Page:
Tiny and Al-Fayed fall out again

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The Independent Online
The happy reconciliation of"Tiny" Rowland and Mohammed Al-Fayed, sealed three years ago with a public handshake in the food hall of Harrods, is on the rocks.

A frost has again settled over relations between the two businessmen and they are no longer happy lunching companions. "All that has stopped," said Mr Rowland last week.

The cause of the breach is the old one: disputes over who did what to whom during the 1980s in their vicious contest for ownership of Harrods department store. Mr Al-Fayed is still trying to have a highly critical Department of Trade and Industry report on him overturned, and Mr Rowland apparently dislikes the direction in which he is moving.

According to Mr Al-Fayed's spokesman, Michael Cole: "Mr Al-Fayed is getting closer and closer to exposing what happened behind the scenes in 1987, at the time the DTI inquiry was set up."

Mr Rowland said the rift re-opened when Mr Al-Fayed asked him to sign an affadavit about his activities in the 1980s. This prompted the former Lonrho chief to make a complaint to the Cabinet Secretary. In October 1994, when Mr Al- Fayed first went public with his allegations about cash-for-questions at Westminster, it was widely reported that the reconciliation had paved the way for the attack.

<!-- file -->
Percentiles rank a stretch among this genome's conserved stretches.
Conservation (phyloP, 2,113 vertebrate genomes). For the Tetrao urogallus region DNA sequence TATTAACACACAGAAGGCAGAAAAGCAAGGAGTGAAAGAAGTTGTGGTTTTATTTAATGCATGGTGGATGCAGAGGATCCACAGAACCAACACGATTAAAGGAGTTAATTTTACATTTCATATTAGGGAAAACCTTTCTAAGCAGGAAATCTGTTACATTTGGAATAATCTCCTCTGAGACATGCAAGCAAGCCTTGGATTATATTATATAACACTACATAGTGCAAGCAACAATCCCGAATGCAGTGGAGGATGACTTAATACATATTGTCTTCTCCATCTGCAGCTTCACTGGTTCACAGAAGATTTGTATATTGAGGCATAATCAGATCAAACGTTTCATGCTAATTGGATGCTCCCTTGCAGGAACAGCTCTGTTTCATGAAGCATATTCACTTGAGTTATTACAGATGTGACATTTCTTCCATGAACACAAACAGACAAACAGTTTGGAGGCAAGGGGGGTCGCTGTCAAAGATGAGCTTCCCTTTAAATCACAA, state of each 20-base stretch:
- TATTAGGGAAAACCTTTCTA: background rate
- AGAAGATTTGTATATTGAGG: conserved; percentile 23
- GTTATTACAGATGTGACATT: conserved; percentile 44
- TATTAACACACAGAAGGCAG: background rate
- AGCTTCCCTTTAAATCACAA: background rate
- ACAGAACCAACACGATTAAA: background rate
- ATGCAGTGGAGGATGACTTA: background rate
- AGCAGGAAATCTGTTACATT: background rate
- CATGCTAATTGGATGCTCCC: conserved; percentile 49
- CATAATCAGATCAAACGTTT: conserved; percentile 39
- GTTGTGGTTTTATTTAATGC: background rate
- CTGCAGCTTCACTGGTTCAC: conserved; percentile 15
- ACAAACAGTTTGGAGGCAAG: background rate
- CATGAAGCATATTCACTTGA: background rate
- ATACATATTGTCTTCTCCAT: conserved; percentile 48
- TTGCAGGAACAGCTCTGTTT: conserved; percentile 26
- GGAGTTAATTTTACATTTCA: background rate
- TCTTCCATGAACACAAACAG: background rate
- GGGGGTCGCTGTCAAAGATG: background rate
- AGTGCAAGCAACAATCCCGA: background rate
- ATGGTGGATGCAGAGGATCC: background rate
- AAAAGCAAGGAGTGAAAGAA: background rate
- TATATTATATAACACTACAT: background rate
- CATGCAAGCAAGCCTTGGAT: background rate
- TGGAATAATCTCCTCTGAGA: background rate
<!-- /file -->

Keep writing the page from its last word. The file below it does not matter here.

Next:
The two men appeared to have joined forces against the Conservative government. At the height of the drama, two junior ministers, Tim Smith and Neil Hamilton, resigned.

But in the past few weeks, as cash-for-questions and Mr Al-Fayed returned to the headlines, Tiny Rowland was less than supportive: "Fayed himself is now in a very dangerous position," he said. "He has some very close advisers who he has had to share secrets with. He befriends everybody but most of them are ditched sooner or later."

Mr Al-Fayed is concerned at what lay behind the DTI investigation of his family in 1987.Ministers had previously ruled out an inquiry, but just before a general election, the investigation Mr Rowland had demanded was authorised.

Mr Al-Fayed's family was accused of misrepresenting its origins in Egypt and of dishonesty in its claims to wealth. His outrage at this verdict is said to be at the root of his decision to expose politicians and others who benefited from his largesse during the Harrods war.

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